Singer Gloria Gaynor (right) is interviewed by Robin Roberts during a May 6 event honoring Gaynor at the Library of Congress in D.C. (Shawn Miller/Library of Congress)
Singer Gloria Gaynor (right) is interviewed by Robin Roberts during a May 6 event honoring Gaynor at the Library of Congress in D.C. (Shawn Miller/Library of Congress)

She was Queen of the Disco, again, at least for the day. On Saturday, the Library of Congress paid homage to singer Gloria Gaynor, following the entry of her hit “I Will Survive” to the National Recording Registry at the institution.

As the culmination of the library’s monthlong examination of the disco era of the ’70s and early 80s, the day was dedicated to Gloria Gaynor and the disco culture as seen through the lens of historical research. Beginning with a symposium examining the American phenomenon that dictated not only music and fashion, encompassing initial audiences from clubgoers who were primarily black, LGBTQ and urban immigrant communities such as Italian-Americans and Latinos, and expanding to include the evolving hippie psychedelic communities in Philadelphia and New York City during the late 1960s and early 1970s.

The highlight of the daytime activities was an interview conducted by “Good Morning America” co-anchor Robin Roberts with Gaynor on the making of the disco megahit, “I Will Survive,” which Gaynor was quick to point out that she did not pen.

“Barry White was the first to really introduce disco,” she reminisced about the origins of the genre that catapulted her to stardom. “He was called the ‘King of Disco,’ a genre that didn’t yet have any music. In the cabaret clubs I used to work in, they started to move chairs and make dance floors. Then they would take a closet, open the door, cut the top half off, take a plank off the bottom half and that’s where the deejay’s turntable would go. And there was your discotheque. Then somebody had the bright idea to start to build discotheques from the ground up.”

“I Will Survive” was originally intended to be the B-side of another record, but when Gaynor heard the song, she thought differently. The song resonated with her personally as she recalled having suffered a fall while performing and becoming paralyzed from the waist down. It wasn’t permanent, but she had to undergo a painful spinal fusion and recovery, and it instilled the need for resilience in the young singer.

“I really prayed, after the record company said they were going to revoke my contract,” she said. “I mean I really,  really prayed. I knew I was going to do something, but I didn’t know what.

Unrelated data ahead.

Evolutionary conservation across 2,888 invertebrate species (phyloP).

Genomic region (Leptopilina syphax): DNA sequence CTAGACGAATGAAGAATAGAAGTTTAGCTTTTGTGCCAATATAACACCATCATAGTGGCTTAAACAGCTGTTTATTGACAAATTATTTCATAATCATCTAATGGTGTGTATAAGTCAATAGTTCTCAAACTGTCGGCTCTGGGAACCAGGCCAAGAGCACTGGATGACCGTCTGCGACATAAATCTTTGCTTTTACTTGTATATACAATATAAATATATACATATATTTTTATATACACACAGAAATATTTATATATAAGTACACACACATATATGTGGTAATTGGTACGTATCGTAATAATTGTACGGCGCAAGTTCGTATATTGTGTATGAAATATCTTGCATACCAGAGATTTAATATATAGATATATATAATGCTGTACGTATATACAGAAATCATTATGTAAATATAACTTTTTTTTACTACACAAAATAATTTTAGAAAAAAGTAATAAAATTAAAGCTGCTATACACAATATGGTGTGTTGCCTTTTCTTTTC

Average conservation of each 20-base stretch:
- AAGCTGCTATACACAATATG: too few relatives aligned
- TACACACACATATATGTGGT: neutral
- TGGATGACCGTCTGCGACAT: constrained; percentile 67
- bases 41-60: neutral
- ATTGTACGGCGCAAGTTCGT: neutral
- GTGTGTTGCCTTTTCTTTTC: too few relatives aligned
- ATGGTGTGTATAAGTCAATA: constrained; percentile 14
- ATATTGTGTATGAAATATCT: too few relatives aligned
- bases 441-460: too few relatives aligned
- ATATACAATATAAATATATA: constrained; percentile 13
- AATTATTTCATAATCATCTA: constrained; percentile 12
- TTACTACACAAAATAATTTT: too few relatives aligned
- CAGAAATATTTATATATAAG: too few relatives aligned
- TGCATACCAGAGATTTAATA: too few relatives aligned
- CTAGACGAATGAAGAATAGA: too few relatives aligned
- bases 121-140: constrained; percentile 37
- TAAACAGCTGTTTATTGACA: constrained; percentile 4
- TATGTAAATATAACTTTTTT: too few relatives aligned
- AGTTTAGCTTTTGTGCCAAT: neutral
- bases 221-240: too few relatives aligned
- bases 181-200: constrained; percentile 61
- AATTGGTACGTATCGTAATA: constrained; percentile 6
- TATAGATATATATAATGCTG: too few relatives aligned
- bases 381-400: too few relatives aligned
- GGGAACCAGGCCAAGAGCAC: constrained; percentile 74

“A few weeks after I got home, the record company sent me a letter saying they were not going to end my contract and they wanted me to record a song that the company’s president had chosen,” Gaynor said. “The A-side was a song called ‘Substitute.’ But I wanted a meaningful song that people could sing along to. So they showed me ‘I Will Survive,’ [that had been] written two years ago. It was waiting for the right person. I knew when I read the lyrics that this was a timeless song.”

Gaynor emphasizing how her faith saw her through difficult times, and how “I Will Survive,” became an anthem for people in almost any challenging situation. She also treated the audience to a taste of her current work from an upcoming Christian album.

“I Will Survive” joined in this year’s entries to the registry by Sister Sledge’s iconic disco hit “We Are Family,” provided the soundtrack for the disco era along with songs by the Bee Gees, the Trammps, Sylvester and Tavares, to name a few of the hit-making artists.

According to scholar Alice Echols, author of “Hot Stuff: Disco and the Remaking of American Culture,” the dance music driven era embraced marginalized populations still struggling with civil rights, and created safe spaces in the clubs where patrons could express a certain freedom. Clubs such as Studio 54 and Paradise Garage in New York became legendary, becoming fertile ground for a new sound and artists such as LaBelle, Grace Jones, Donna Summer and Gaynor, who were embraced by the black and gay communities in an almost cult-like following.

Echols has authored four book on what she terms the “long ’60s” where significant transformations in acceptance in American culture took place. Disco addressed many of those issues of cultural freedom and expression. Disco era music evolved within the club scene, eventually spawning EDM (electronic dance music) in Detroit, house music, and the European version, garage music.

Photographer Bill Bernstein, whose career started in the 1970s at New York’s progressive newspaper, the Village Voice, documented the time period through portraits, street photography and concert photography currently on view at the city’s Museum of Sex in an exhibit titled “Night Fever: The Bill Bernstein Photographs.”

“New respect has grown for disco as being the source for what’s out there today,” he said. “Disco was much more than the music, the celebrities, the sex and the drugs. It was a state of mind.”

His book, “Disco: The Bill Bernstein Photographs,” is a visual exploration of the people and the environment that created this uniquely American cultural phenomenon.

But emphasizing that the disco era would have been non-existent without the music, Gaynor and her band performed a sold-out concert, performing such hits as “Never Can Say Goodbye,” “I Am What I Am” and of course, “I Will Survive.”

The Bibliodiscotheque symposium and concert were taped for archival purposes, and can be viewed at a later date on the Library of Congress’s website,

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